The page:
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Oak Figurehead, The Edinburgh
Anyone familiar with maritime history will recognize the graceful figures of men and women that once rode proudly on the bows of America's ships.

In colonial times, ship figurehead carving was a skilled craft that required an apprenticeship under a master. Figureheads were carved in pieces and joined with wooden pegs. Detachable arms could be removed to prevent damage during storms.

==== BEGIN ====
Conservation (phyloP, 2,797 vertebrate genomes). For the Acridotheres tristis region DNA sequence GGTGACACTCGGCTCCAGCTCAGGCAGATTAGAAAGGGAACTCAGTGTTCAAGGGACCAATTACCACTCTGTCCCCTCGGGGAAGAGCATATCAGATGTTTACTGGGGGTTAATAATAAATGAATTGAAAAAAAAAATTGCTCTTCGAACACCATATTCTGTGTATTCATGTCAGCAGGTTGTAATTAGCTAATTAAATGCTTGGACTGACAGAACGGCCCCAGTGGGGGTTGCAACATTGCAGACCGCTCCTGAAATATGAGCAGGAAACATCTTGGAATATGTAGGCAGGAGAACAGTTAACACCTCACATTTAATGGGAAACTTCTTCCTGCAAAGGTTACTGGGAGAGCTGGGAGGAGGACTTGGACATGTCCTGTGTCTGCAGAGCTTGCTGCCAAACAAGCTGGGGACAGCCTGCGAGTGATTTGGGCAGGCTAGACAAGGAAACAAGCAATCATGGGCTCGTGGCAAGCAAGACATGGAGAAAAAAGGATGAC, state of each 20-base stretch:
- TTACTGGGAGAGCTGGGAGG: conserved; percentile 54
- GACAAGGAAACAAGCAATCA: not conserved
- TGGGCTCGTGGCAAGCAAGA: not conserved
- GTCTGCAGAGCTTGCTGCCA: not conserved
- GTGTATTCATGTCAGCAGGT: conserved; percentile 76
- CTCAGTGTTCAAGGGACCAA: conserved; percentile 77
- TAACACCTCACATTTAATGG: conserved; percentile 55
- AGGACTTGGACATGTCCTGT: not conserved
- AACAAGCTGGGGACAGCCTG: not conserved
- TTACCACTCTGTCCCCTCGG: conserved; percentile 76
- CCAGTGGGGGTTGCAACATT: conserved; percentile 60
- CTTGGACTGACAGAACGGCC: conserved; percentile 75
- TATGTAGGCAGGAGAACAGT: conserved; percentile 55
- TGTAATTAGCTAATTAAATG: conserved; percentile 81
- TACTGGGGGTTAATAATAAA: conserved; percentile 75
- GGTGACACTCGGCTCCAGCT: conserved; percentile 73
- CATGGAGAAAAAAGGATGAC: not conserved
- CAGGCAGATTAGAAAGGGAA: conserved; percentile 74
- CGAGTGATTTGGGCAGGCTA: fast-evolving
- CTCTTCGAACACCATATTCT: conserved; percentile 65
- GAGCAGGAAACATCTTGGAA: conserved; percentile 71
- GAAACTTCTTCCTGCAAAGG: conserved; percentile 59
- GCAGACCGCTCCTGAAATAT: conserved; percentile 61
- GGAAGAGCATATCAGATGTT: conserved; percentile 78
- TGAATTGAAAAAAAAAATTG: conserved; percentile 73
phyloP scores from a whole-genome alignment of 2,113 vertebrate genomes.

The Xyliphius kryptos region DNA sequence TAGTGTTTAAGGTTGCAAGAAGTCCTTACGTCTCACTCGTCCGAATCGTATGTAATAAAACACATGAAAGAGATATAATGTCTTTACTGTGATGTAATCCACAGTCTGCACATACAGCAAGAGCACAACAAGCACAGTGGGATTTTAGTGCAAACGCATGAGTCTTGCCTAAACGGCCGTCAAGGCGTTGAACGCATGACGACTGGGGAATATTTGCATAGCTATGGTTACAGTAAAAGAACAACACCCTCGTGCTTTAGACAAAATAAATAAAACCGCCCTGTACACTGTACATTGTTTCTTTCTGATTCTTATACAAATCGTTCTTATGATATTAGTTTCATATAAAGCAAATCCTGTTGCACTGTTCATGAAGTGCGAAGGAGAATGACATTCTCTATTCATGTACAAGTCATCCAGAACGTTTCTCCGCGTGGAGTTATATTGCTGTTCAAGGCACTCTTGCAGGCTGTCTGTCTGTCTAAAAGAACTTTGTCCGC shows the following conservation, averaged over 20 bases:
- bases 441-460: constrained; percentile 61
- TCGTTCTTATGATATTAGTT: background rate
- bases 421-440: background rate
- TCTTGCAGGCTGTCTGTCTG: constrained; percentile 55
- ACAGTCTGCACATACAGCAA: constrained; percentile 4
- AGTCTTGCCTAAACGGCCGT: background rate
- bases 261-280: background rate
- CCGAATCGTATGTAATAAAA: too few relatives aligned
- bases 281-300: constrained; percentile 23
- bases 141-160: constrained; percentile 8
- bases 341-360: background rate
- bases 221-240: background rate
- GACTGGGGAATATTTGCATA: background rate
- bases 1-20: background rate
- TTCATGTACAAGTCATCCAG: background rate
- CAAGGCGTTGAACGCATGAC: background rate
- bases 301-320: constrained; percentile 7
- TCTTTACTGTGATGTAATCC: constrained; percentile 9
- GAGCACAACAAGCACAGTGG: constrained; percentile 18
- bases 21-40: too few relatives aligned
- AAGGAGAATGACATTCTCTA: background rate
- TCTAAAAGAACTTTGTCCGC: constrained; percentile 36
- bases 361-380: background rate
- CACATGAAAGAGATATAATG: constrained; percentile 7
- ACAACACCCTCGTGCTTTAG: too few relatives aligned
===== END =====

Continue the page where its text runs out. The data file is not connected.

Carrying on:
Figureheads depicted gods and goddesses, ship owners, and American presidents. Decorative scrolls were also popular.

The names of many craftsmen have been lost to us over time. But their work lives on in watercolor paintings made by artists of the Index of American Design project (1935-1941).

The galleries herein display some of these prints from the 1930s.
 
Kay Davis, University of Virginia, © 2000-2003